The backers want the highest odds possible but the layers want the lowest odds possible. That’s why exchanges display the unmatched back bets with the highest odds at the front of the back queue and the unmatched lay bets with the lowest odds at the front of the lay queue.

If you are a backer and you request odds that are higher than the best available back price, but still lower than the best available lay price, your unmatched back bet will be at the front of the lay queue. For example

Current best back price: 2.14
Current best lay price: 2.2

If you put up a request to back at 2.18 your bet becomes available for layers to lay at the front of the queue, because it’s now the lowest (best) available lay price. Being at the front of the queue means you have a good chance of being matched.

However, if you put up a request to back at the odds of 2.22, a layer has no reason to accept your offer because lower (better) odds of 2.2 are already available. In that case, your unmatched bet will be behind 2.2 in the queue.

If the following conditions are true you can be confident that taking the best price available will get you good value and there is no need to try to set your own odds.

  • The event start time is closed.
  • A lot has already been matched on the market.
  • There is a small difference between back and lay odds.


Liquidity refers to how much money is being matched on a market. Betting exchange markets need a lot of liquidity to produce competitive odds and large bet sizes. For that reason, they display how much has already been matched on a market and individual selections.

When you bet a lot on a particular sport or league at an exchange, you will get a feel for how much liquidity a market needs for the odds to be competitive. If there is not enough liquidity for good odds you will need to set your own by putting up an unmatched bet.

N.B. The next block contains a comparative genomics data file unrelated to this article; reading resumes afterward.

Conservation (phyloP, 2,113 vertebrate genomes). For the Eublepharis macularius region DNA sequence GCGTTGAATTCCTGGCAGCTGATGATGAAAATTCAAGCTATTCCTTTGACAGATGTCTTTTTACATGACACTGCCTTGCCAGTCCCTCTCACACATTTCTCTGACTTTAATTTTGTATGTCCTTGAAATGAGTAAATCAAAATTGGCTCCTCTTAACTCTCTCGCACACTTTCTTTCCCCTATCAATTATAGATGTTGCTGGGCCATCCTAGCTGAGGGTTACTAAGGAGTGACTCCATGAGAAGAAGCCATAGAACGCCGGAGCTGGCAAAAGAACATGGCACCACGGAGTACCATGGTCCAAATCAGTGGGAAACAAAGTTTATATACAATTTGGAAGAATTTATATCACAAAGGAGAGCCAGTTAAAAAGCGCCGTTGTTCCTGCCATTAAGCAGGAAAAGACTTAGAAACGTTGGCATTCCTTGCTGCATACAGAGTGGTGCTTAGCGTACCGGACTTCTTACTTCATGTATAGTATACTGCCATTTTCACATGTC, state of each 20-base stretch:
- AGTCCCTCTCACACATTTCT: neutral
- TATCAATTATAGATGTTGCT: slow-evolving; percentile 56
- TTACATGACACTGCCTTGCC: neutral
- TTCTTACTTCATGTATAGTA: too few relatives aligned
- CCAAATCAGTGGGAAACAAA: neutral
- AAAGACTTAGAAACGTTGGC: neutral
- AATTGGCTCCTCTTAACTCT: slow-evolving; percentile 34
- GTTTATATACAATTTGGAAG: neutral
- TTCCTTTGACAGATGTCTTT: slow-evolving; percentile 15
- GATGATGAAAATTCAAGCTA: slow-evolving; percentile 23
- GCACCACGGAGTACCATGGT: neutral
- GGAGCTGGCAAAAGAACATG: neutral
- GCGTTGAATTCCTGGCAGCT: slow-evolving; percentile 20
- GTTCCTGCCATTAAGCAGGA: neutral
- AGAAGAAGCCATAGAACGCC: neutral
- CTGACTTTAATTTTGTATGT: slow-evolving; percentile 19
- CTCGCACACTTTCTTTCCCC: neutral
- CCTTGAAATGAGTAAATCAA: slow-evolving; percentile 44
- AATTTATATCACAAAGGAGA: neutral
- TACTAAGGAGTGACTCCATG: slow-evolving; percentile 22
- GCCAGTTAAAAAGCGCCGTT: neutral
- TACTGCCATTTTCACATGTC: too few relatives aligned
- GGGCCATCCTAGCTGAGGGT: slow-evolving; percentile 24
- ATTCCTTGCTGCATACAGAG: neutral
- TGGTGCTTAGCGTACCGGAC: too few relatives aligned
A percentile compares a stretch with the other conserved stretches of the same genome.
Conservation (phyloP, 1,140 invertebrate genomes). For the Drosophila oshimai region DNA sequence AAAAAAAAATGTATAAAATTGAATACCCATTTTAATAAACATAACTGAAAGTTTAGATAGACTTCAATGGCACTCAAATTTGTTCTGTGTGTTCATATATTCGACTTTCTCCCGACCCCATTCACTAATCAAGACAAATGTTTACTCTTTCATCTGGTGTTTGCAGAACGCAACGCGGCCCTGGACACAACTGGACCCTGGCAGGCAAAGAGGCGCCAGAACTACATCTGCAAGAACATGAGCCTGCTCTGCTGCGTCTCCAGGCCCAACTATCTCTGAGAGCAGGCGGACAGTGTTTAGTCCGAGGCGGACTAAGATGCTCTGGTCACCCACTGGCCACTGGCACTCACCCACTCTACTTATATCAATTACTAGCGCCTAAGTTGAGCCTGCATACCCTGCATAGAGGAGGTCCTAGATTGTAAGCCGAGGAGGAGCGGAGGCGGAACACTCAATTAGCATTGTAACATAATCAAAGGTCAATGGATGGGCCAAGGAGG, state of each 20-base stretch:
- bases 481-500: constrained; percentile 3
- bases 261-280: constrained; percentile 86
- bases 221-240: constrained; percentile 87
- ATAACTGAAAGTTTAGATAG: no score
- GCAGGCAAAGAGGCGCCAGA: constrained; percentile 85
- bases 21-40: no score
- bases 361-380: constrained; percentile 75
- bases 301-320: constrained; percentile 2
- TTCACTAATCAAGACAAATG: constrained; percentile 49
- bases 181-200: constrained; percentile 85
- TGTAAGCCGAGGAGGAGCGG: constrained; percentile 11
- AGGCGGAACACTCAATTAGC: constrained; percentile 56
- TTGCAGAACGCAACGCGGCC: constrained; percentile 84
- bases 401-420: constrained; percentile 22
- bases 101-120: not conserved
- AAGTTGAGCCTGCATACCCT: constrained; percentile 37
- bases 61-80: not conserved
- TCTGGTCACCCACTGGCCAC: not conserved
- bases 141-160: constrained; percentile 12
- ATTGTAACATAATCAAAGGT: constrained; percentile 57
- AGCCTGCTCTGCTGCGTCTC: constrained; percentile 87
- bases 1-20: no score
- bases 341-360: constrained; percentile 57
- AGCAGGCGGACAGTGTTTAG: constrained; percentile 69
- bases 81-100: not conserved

Trading and hedging

Trading is backing a selection at a higher price and laying it at a lower price. If you can do this you can win no matter what happens. It is like buying shares at a low price and then selling them at a high price.

For this to work you would need the odds on a selection to come down after you have backed it, or for the odds on a selection to go up after you have laid it. If you back a selection and then the odds go up, you will not be able to trade into a guaranteed profit but you can still hedge out of your risk.

For how to do this see arbitrage betting, trading and hedging.


The only way to really appreciate the features mentioned in this article is to get on an exchange and give it a go. Greater understanding will come with real use of the exchange model. Get your hands dirty with betting exchanges and it will change the way you bet and your profitability forever.


Expert in Sportsbook and Casino Reviews

166 articles

A pro gambling writer since 2015, immersed in the world of crypto since 2016. I've built up a wealth of knowledge and experience in both crypto gambling and crypto betting, making me one of the most prominent voices in the industry.

Expert On: Sportsbook Reviews Casino Reviews
More by Will Wood Read more arrow
Verified Icon

Facts Checked by Will Wood